musical improvisation method

Our experience

What is musical improvisation?

Improvisation is the act of inventing a melody, over a chord chart being played, on the spur of the moment.

It differs from composition, which is a musical invention written and reworked several times. You do not need – as is too often assumed – to have been playing an instrument for ten years in order to begin. Writing solos and improvisation are simply a particular, playful and creative way of playing music, in the same way as a written score. It is not a “magical exercise” reserved for those few endowed with extraordinary powers. Everybody (talented or not) can learn, using principles based on chords and scales. These principles combine as you progress and consolidate one another, step by step.

SOS IMPRO method

This book can be used for all instruments. Wind instruments (saxophone, trumpet, clarinet etc.) should look at the treble clef score. The accompaniment (left hand, bass clef) is also given for pianists (and guitarists).

All of the exercises in this method are conceived in a gradual, “step-by-step” manner. Whether dealing with melody or rhythm, they contain a single “instruction” at a time to allow the student to concentrate exclusively on the concept to be learned. Only at the final stage is the student able to combine several of these concepts to create their own jazz solo.

We recommend that all musicians work on the ideas in this book at the piano. The piano provides a horizontal vision of the harmony and makes it possible to understand the connection between melody and harmony by playing both parts at once.

As already mentioned, the concepts of improvisation set out in this book apply to any style of music (classical, pop, rock, popular music and jazz). We approach them, however, within the more specific framework of the jazz style, which intrinsically places the emphasis on improvisation with a specific language, developed through oral transmission over the course of its history. For this reason, it is essential to listen to jazz regularly and, at the same time, to transcribe solos played by jazz musicians. This book is an attempt to rationalize, as much as possible, what is in reality a very instinctive language.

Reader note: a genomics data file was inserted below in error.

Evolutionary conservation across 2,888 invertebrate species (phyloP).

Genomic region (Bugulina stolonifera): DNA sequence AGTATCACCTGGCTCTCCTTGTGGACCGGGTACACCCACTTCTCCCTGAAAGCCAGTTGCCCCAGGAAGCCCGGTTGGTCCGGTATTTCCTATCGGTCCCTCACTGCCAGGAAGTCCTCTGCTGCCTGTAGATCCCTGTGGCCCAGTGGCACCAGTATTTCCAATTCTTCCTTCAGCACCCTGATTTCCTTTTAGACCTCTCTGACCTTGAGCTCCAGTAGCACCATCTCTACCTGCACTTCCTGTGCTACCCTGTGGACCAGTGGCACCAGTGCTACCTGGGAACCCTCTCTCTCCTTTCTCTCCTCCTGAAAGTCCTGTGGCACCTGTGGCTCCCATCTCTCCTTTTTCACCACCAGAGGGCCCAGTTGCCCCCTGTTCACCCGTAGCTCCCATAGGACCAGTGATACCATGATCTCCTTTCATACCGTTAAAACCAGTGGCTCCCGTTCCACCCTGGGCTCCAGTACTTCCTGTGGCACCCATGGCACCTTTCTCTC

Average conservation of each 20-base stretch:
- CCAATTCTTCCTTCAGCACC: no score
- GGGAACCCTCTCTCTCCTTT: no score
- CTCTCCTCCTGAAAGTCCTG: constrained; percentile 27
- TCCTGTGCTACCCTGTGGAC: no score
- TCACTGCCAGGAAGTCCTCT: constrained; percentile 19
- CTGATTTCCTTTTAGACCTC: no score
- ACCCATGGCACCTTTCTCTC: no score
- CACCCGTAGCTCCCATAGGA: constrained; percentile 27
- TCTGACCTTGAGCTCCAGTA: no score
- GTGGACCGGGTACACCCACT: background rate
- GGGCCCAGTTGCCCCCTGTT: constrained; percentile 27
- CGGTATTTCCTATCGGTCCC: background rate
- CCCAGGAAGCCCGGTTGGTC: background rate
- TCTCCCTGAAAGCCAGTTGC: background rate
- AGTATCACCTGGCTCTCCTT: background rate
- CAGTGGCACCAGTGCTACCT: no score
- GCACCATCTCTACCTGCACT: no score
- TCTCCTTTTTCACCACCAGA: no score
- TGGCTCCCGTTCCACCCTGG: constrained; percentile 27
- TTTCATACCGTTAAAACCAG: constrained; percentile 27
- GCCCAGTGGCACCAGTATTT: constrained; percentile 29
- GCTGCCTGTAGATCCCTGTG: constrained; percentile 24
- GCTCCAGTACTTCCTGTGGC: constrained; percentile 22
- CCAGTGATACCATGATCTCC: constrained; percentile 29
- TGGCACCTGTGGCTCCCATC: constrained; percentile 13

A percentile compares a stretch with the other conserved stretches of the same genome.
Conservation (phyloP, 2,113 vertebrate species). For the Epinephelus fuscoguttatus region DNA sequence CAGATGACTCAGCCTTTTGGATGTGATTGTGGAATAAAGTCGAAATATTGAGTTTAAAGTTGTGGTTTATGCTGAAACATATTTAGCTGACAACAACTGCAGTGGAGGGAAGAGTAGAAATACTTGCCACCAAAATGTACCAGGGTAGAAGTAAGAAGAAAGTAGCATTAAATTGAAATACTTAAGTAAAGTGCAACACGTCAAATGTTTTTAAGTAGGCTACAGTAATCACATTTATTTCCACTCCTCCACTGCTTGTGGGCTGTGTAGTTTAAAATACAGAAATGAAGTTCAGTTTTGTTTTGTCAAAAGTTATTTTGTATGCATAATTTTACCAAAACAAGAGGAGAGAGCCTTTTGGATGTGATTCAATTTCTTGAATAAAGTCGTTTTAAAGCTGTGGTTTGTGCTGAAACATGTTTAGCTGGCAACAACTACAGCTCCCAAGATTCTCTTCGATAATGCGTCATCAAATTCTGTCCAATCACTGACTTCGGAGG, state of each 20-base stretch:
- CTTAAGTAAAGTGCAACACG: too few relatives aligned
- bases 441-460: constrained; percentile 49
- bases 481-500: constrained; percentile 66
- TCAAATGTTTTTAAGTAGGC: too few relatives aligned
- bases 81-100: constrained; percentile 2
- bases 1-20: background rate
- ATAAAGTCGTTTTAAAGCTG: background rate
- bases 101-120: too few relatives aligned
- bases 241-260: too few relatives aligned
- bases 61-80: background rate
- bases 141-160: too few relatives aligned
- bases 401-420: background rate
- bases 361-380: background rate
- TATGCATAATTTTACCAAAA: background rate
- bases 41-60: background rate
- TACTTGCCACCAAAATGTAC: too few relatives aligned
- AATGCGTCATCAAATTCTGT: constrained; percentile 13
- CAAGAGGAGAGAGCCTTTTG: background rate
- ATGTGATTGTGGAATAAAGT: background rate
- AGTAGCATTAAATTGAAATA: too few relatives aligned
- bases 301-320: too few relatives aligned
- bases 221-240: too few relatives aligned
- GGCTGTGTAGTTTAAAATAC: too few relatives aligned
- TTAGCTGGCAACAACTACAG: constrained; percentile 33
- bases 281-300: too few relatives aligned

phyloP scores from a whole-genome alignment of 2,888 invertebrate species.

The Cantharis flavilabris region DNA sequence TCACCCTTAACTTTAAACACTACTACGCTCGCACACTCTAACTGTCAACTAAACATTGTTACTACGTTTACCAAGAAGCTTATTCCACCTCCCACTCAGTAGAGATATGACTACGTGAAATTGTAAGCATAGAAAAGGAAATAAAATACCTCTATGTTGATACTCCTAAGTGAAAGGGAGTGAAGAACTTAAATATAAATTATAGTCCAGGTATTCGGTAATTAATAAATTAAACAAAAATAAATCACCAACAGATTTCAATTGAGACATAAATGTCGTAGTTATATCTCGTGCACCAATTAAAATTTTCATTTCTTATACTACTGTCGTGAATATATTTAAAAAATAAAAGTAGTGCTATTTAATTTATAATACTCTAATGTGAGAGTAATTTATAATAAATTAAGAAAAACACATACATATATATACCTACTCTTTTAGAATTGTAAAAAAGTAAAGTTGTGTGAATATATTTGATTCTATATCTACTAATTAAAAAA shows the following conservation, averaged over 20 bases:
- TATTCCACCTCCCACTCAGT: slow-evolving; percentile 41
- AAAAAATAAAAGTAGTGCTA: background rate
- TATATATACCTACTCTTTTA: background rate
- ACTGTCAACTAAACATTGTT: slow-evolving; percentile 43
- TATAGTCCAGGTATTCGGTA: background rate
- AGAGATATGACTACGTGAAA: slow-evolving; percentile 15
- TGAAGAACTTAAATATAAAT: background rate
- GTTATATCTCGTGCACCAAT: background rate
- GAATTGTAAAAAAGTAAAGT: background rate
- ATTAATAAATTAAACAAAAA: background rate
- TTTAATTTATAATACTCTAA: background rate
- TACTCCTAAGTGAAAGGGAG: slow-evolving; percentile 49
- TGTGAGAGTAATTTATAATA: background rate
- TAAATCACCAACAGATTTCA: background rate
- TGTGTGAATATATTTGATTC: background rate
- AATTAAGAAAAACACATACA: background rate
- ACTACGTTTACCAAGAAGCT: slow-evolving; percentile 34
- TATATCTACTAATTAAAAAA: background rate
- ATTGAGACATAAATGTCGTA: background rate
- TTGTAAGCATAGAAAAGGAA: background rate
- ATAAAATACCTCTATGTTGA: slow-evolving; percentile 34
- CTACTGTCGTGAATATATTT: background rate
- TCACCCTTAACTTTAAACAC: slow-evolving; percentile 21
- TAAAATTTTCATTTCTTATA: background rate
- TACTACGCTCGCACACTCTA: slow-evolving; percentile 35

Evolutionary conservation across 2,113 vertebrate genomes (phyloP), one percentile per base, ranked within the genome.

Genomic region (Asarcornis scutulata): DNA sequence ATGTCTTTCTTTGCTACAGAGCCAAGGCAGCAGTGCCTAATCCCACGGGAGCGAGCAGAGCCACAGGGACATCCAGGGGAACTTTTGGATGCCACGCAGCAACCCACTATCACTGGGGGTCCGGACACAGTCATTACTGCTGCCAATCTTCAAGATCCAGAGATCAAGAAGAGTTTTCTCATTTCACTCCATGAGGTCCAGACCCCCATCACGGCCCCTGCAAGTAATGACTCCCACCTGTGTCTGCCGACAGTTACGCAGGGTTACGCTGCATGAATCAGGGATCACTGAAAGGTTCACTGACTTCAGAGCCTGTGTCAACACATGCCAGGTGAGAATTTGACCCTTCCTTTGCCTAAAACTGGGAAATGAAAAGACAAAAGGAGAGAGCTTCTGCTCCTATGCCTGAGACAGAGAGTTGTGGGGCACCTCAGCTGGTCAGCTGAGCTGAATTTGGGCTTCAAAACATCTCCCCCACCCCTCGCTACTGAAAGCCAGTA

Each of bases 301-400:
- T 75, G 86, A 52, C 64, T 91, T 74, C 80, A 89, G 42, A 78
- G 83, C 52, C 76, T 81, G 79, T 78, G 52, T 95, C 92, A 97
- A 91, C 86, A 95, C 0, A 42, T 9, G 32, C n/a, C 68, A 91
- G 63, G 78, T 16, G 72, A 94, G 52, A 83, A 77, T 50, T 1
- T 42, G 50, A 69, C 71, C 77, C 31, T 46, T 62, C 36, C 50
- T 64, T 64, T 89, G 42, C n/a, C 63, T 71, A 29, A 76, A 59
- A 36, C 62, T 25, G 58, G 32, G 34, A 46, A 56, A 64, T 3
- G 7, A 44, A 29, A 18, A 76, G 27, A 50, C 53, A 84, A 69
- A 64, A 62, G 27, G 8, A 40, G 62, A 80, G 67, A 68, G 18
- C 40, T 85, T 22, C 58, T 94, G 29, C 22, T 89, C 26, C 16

Chapter 1,
basis of all chords

Chapter 1 deals with what we call the “primordial atoms”. Our journey towards the construction of a real phrase begins here. It is not yet a question of the jazz language but, since triads are the common basis (the “first stage”) of all chords, they can already be used to improvise on circles of 5ths (progressions of intervals of descending 5ths or ascending 4ths). Make sure to master these and sufficiently practice the associated exercises before going any further. Otherwise, the foundations of the “house” will be unsound.

Chapter 2,
harmonic analysis

Chapter 2, the “brain”, concerns the rational part of music: harmonic analysis. This is the indispensable theoretical knowledge needed to be able to detect the principal key, cadences, passing chords and modulations and to simplify your thinking by grouping chords together in “families”. This makes it possible to associate several different chords with the same scale of origin, or to associate each chord with one or several scales.

Chapter 3,
melodic construction

Chapter 3 (the “heart”) is, together with Chapter 4, at the center of this method – it teaches how to build a melody. It first looks at “vertical” techniques of thinking based on the notes of the tetrad (4-note chord), which simply require the visualization of the chords rather than any knowledge of harmonic analysis, and then examines the creation of melodies based on “horizontal” thinking techniques and scales which necessarily require knowledge of harmonic analysis.

Chapter 4,
rhythm and phrases

Chapter 4 enables us to approach the notions of rhythm and typical phrases of the jazz idiom. In essence, this makes it possible to distinguish a solo in the jazz “language” from any other type of solo. For this chapter in particular, notwithstanding a very structured methodology, the knowledge to be acquired must be cultivated by listening to jazz and through the crucial task of transcribing solos by the great musicians of jazz.

Chapter 5,
the practice

Finally, Chapter 5 contains a summary of all the exercises learned (in addition to some developments) on 2 standards “Take the ‘A’ Train” (major key) and “Summertime” (minor key) as well as the harmonic analysis of 15 famous pieces for “beginner/intermediate” level.

The pleasure of improvising with your instrument

Throughout the method, our advice is above all to take pleasure in the practice of improvisation. Your ear should be your best guide: between two playing possibilities, it is up to each individual to choose according to their taste. When writing or improvising, the logic and rules learned give structure to melodic thinking, but this should be directed by the ear and enjoyment.

And finally, our greatest wish is that this method, conceived and elaborated with love and passion after years of work with students, will be able to bring you the great joy of playing, creating and… improvising!